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Cathryn V
14:42 Oct 04, 2021

Thank you for enjoying my story and taking time to comment!

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Fiery Red
03:59 Oct 04, 2021

Congratulations, Cathryn. Your story is really beautiful. A well deserved win indeed❤

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Cathryn V
05:25 Oct 04, 2021

Thank you for that. I am so glad you enjoyed it.🙏

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Anna Mahoney
19:41 Oct 03, 2021

Fabulous storytelling, Cathryn. The whole piece was magical and your descriptions sublime.

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Cathryn V
20:27 Oct 03, 2021

Wow, thank you for that! You’re very kind.

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Aman Fatima
16:43 Oct 03, 2021

Its such a beautiful story, loved the descriptions.

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Cathryn V
17:39 Oct 03, 2021

Thank you Aman, for reading and commenting! Glad you enjoyed it.

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Leela Ramesh
04:34 Oct 03, 2021

Wonderful story that jumped from despair to delirious joy. A story with a miracle ending. A story of hope , prayer, love, God Mother Earth, rain and water, the elixer of life. Congratulations.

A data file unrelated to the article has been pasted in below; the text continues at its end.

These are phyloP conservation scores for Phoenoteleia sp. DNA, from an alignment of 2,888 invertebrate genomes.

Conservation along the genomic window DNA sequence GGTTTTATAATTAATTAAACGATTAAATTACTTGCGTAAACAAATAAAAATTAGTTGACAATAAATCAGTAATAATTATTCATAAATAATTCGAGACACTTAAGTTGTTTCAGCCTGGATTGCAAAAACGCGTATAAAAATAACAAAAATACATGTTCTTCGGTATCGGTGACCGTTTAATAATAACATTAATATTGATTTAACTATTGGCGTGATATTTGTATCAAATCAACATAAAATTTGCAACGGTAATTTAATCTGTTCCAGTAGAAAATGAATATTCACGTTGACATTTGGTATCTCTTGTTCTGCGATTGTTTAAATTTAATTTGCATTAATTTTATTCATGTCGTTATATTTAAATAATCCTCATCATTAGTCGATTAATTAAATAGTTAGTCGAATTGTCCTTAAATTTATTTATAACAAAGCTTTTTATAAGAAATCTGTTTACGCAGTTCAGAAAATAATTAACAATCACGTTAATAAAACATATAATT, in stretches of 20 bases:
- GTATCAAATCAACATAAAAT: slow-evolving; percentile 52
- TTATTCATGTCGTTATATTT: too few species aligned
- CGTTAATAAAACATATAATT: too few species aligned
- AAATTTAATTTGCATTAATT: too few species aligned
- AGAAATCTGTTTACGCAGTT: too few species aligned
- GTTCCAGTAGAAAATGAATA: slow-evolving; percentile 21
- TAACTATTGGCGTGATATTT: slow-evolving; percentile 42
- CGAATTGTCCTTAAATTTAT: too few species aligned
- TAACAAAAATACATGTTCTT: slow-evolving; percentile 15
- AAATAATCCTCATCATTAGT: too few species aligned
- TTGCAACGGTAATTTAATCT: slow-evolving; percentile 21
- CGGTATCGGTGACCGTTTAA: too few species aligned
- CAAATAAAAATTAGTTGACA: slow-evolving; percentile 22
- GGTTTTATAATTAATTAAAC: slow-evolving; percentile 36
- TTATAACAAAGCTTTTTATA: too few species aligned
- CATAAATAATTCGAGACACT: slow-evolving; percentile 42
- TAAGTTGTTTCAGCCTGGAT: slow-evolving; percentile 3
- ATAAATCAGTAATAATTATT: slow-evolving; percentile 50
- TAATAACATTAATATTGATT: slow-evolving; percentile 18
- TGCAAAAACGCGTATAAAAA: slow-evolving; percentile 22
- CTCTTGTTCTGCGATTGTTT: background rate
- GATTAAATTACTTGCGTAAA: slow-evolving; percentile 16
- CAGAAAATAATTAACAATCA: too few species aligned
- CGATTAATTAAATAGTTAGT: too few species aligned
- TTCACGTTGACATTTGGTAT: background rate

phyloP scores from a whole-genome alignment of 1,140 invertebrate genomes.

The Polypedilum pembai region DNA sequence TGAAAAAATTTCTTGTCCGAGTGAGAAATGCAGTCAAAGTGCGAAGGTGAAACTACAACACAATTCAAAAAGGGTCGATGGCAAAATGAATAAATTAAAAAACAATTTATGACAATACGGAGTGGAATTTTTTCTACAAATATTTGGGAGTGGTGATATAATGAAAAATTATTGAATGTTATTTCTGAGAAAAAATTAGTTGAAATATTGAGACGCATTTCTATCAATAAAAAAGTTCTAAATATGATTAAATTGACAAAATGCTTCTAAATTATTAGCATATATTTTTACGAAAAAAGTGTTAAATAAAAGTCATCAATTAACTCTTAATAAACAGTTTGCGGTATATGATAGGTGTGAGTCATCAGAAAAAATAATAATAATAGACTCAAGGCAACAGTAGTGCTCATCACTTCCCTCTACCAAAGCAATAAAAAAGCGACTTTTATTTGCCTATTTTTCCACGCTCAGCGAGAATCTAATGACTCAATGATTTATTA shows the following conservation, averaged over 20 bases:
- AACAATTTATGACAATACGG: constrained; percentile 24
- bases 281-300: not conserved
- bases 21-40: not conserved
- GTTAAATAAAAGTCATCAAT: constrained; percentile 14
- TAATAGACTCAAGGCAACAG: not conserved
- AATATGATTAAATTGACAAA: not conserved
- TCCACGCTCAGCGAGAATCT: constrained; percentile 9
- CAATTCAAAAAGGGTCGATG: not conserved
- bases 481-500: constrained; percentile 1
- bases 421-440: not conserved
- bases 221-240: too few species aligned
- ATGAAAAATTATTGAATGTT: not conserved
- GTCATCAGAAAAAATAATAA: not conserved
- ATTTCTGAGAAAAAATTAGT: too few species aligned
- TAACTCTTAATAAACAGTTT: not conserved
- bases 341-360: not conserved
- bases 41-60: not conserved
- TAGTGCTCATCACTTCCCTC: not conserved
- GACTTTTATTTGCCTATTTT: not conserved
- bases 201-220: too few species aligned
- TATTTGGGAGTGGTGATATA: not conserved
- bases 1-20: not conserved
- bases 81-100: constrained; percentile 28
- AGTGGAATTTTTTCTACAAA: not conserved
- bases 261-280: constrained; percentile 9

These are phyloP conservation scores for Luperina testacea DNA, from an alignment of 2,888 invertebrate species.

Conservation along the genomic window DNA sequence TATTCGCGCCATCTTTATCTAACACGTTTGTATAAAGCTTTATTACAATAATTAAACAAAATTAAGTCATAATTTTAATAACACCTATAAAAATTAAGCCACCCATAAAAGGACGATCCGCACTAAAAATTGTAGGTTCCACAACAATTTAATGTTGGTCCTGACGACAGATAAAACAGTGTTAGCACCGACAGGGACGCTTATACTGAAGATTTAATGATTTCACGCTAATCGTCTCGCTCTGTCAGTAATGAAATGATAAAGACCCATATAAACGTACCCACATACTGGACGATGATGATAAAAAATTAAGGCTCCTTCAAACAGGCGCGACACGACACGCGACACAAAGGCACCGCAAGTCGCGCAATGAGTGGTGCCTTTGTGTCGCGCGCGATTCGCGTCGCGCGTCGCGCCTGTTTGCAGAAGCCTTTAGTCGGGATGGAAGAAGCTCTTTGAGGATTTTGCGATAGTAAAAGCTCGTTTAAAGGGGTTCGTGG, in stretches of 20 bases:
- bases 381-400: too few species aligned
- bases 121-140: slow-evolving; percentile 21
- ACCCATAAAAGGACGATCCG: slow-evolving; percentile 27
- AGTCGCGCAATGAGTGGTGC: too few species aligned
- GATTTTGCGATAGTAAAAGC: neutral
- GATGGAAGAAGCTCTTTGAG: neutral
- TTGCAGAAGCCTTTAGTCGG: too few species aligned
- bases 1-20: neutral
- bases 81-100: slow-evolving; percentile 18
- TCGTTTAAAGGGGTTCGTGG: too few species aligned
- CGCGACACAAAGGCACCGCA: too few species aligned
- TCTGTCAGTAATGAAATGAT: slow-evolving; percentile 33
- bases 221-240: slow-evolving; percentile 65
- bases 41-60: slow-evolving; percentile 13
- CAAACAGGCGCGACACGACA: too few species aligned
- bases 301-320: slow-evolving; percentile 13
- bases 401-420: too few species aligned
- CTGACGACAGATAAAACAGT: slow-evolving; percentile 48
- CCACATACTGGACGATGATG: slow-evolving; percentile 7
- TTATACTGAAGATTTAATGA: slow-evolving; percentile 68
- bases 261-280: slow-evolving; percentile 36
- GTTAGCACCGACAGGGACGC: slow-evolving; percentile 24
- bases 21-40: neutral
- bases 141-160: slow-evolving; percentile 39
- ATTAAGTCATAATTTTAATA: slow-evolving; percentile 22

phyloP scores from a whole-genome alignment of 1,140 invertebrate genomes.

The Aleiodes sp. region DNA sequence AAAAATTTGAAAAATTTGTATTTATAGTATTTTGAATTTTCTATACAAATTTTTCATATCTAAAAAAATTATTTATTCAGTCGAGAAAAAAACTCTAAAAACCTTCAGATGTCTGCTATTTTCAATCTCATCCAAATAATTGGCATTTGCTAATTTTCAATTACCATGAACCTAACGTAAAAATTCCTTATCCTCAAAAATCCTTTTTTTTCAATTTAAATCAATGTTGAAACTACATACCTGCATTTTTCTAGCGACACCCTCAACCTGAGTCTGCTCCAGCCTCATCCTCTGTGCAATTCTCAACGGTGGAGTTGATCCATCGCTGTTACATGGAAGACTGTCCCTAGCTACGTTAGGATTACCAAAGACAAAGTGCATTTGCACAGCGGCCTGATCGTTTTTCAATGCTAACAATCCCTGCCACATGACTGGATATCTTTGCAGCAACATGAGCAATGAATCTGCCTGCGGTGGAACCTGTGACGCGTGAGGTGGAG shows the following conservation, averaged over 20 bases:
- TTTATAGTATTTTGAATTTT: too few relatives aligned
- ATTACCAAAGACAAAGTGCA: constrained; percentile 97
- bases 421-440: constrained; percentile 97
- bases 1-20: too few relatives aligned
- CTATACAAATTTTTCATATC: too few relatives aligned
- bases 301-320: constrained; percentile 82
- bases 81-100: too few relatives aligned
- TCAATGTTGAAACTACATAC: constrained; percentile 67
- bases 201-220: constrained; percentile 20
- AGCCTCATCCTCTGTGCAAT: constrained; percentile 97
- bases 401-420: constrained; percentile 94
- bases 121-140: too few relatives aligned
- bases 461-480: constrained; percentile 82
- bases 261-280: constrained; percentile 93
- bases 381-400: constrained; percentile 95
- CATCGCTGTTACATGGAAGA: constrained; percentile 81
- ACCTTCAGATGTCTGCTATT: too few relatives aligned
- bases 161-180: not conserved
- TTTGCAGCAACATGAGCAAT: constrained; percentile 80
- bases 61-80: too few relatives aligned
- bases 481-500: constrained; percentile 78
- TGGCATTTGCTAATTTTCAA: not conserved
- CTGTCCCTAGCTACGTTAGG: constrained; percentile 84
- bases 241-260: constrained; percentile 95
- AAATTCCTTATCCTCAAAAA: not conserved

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Cathryn V
05:16 Oct 03, 2021

A beautiful critique, thank you so much. I appreciate your kindness and your time. Blessings to you.

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01:52 Oct 03, 2021

Good job! One of the things I like to look out for is a balance between description and understanding in writing, and you did it really nicely. Sculpting a writing style is really fun, and your theme was interesting as well while still taking the time to make it all about the character. It's great to take inspiration in even the darkest places. I was in the hospital during Covid times and the denial of visitors really hurt. Hope you're having a good day.

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Cathryn V
02:32 Oct 03, 2021

Thank you for the kind comment. I’m sorry to hear that you were in the hospital. That must have been awful. Maybe you could write a story about that experience?

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22:05 Oct 05, 2021

Possibly!

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Kaylani Tucker
23:17 Oct 01, 2021

I enjoyed the plot, but not much of how it ended. Great writing skills though, it’s one of the things only the writer can change

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Kendall Defoe
22:54 Oct 01, 2021

Okay, you got me...

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Emma Sinclair
19:35 Oct 01, 2021

Well done on your win :)

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Jade Wolf
19:27 Oct 01, 2021

Cathryn... This is such a beautiful story... so full of emotions... I felt everything you portrayed in there... You deserve your win... Congratulations ❤